NEW YORK (TheStreet) -- House Republicans' condemnation on Monday of the Dodd-Frank Act, on the occasion of its fourth anniversary, may not effect investors' choices about where to put their money, said industry observers.
Rep. Jeb Hensarling, a Republican from Texas), spent part of the day slamming Dodd-Frank for failing to end government coddling of financial institutions known euphemistically as 'too-big-to-fail banks.' Hensarling called on his party'es leadership to to end such pussyfooting "once and for all."
While Hensarling no doubt won applause from constituents back in his district southeast of Dallas, the congressman's complaints are more likely a political move to attract attention to ongoing grievances by opponents of the sweeping reforms.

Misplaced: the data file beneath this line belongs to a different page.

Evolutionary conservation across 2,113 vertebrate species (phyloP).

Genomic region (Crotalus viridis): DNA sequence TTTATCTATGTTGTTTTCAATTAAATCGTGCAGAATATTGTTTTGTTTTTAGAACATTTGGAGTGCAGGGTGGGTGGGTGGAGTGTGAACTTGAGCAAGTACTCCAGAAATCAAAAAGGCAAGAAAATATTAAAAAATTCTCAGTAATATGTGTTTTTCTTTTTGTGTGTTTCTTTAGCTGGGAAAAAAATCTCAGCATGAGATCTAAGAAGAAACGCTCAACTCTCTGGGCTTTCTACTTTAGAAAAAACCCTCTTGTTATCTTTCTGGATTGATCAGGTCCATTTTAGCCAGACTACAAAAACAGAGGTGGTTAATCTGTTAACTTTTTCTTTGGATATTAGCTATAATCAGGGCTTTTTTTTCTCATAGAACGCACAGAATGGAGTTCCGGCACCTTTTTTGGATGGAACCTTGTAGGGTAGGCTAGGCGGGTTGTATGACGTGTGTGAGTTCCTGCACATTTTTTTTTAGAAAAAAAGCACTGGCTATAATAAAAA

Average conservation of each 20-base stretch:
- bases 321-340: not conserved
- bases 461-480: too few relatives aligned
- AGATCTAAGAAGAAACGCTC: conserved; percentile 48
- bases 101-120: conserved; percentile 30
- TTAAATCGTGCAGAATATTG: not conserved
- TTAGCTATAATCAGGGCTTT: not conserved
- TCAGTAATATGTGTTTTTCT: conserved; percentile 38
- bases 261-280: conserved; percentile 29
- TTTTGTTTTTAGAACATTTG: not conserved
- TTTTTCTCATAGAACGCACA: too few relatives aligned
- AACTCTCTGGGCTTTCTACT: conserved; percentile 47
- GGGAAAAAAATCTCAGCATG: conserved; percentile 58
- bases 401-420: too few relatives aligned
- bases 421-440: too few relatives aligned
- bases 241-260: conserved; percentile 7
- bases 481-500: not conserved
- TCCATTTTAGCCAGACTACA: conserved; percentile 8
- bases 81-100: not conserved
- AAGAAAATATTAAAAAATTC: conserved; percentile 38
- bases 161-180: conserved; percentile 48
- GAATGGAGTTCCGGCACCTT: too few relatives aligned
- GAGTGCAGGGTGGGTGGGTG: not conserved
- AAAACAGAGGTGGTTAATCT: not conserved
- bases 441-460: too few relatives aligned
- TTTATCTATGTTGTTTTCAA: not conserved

Ernie Patrikis, former AIG (AIG) general counsel and former vice president and general counsel for the New York Fed, pointed out one of those objections in an interview, calling Dodd-Frank reforms four years later a case of the "good, the bad and the ugly."
"I think the [Federal Reserve] had the inherent authority to do a lot of what is in Dodd-Frank -- the Fed using its powers to do all of the regulatory issues related to capital, liquidity, leverage, etc.," Patrikis, partner at White & Case Banking, said.
Republicans often roll out critiques to reform the Dodd-Frank act, making Monday's report a familiar refrain. In November, the GOP said it would lobby for relaxed regulations of private equity fund investment advisers, and in February the House passed legislation that would have replaced the single regulator with a five-member board. But that's as far as efforts to gut Dodd-Frank have reached.